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Scammers Keep Impersonating Shipping Companies. Here's How to Protect Yourself

Amazon is the most imitated company in the world, and some of those imitators want to pretend they have information about that package you ordered. Here are some warning signs to watch out for.

NBC Universal, Inc.

2020 brought the biggest online shopping season on record. And with the surge in online shopping comes an uptick in people looking to take advantage of you.

Schemers are sending out fake shipping notifications impersonating some of the biggest shipping companies in the world, including Amazon, Fedex, UPS, and DHL.

“These bad actors are timing these impersonations right in the window when people would be expecting, let's say, a shipping update,” says Brian Linder, of cybersecurity company Check Point.

Linder tells NBC10 his company saw a 440% increase of this activity in the first two weeks of November. He says shipping companies are still being impersonated at an alarming pace.

If you take the bait and click on one of these fake shipping notifications, one of two things can happen, Linder says. “Either they're going to give you a Web page that looks awfully authentic. It looks perfectly legit. They're going to collect your username and password and then they're going to use that for profit. They're going to sell it. They're going to use it for some financial gain,” Linder explained.

A ransomware attack is the other likely outcome.

“A ransomware attack is when you click a link you shouldn't have, things start happening and suddenly your machine, the screen on your machine goes black and they demand a payment.”

This example email provided by Check Point uses a lot of the same fonts and colors as Amazon, but hovering over the button shows it leads to a risky website.

The No. 1 impersonated company in the United States is Amazon, according to Check Point. FedEx has the second highest number of impersonations.

So how can you spot a scam? Look for things like grammar errors in the emails, and misspellings in website addresses. These are things you would not expect from a legitimate company.

When it comes to imposters trying to trick Amazon customers, the company tells NBC10 Responds: “Any customer that receives a questionable email or call from a person impersonating an Amazon employee should report them to Amazon customer service. Amazon investigates these complaints and will take action, if warranted."

FedEx tells us in part: “FedEx does not send unsolicited text messages or emails to customers requesting money or package or personal information.” “Any suspicious text messages or emails should be deleted without being opened, and reported to”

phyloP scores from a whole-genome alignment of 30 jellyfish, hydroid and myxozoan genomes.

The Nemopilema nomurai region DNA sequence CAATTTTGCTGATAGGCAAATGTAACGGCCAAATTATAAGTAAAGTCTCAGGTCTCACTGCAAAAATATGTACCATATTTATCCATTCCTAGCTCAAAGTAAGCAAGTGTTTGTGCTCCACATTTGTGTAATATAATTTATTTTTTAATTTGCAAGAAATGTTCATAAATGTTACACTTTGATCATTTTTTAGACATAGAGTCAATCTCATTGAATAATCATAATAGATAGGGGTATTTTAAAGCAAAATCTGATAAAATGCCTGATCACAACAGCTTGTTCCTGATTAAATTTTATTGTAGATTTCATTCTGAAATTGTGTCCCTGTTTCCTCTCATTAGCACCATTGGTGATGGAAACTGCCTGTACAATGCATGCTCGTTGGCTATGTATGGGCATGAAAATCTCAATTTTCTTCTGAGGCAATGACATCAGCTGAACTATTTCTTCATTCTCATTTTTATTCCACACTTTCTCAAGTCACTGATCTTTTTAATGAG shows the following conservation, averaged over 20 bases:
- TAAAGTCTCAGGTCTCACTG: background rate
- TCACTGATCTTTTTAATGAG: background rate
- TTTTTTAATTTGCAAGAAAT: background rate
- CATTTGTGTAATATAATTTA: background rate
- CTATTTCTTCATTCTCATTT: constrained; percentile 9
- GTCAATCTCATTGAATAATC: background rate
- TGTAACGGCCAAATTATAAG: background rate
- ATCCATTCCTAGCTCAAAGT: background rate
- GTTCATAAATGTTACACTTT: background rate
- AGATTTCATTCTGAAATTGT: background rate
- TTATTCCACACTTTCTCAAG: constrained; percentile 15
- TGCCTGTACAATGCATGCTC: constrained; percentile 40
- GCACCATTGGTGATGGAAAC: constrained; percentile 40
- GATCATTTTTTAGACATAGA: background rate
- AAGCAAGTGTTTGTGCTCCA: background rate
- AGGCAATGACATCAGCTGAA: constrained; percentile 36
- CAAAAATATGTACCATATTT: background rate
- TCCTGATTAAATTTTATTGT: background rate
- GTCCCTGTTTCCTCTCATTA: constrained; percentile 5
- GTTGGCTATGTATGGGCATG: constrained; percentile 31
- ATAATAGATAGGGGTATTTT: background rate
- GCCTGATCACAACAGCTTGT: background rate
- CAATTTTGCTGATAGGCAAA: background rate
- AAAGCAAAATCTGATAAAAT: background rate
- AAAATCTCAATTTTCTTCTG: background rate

Linder’s best advice: if you’re not sure if an email or text is legit, don’t take any chances. “Delete that email immediately, assume it's not legitimate and go right to the website. Skip right over that,” he says.

Amazon, FedEx, UPS, and DHL all have protocol for customers who believe they are the victim of an impersonation scam.


Amazon asks you submit suspicious calls or emails from people impersonating Amazon employees to:
You can click here to tell if an email and phone call are really from Amazon (and information about reporting fraud calls to FTC).

Gift Card scams with tips (also includes some email/phishing information):


“FedEx does not send unsolicited text messages or emails to customers requesting money or package or personal information. Unfortunately, scammers often invoke the names of trusted brands when attempting to take advantage of the public, and FedEx is one of many companies whose brand has been abused in this way," the company wrote to us.

FedEx says any suspicious text messages or emails should be deleted without being opened, and reported to They also asked us to share this link with you, where you can report fraud.


UPS says it does not request payments, personal information, financial information, account numbers, IDs, passwords, or copies of invoices in an unsolicited manner through email, mail, phone, or fax or specifically in exchange for the transportation of goods or services.

The company asked us to share the the “We want to help you avoid being a victim of fraud” and “Learn to Recognize Fraud” pages on

Customers can also sign up for the free UPS My Choice service, which sends text and email alerts when packages are on their way, and enables you to let your UPS driver know where at your home you’d like to leave your deliveries (side door, with a neighbor, etc.), or to send your deliveries to a UPS Access Point location.


DHL's fraud awareness page is here.  

"Online fraudsters are becoming increasingly more sophisticated, using leading brands to impersonate websites, social media accounts, e-mails and more," the company said in a statement.

"We continue to inform our customers about how to protect their accounts and remain safe from fraud. Additionally, we partner with a technology company to help us detect trademark infringements, counterfeit sales, phishing attacks, bogus recruitment ads, other types of fraud and more. We respond to incoming fraud reports, as well as detect and help eliminate fraudulent schemes."

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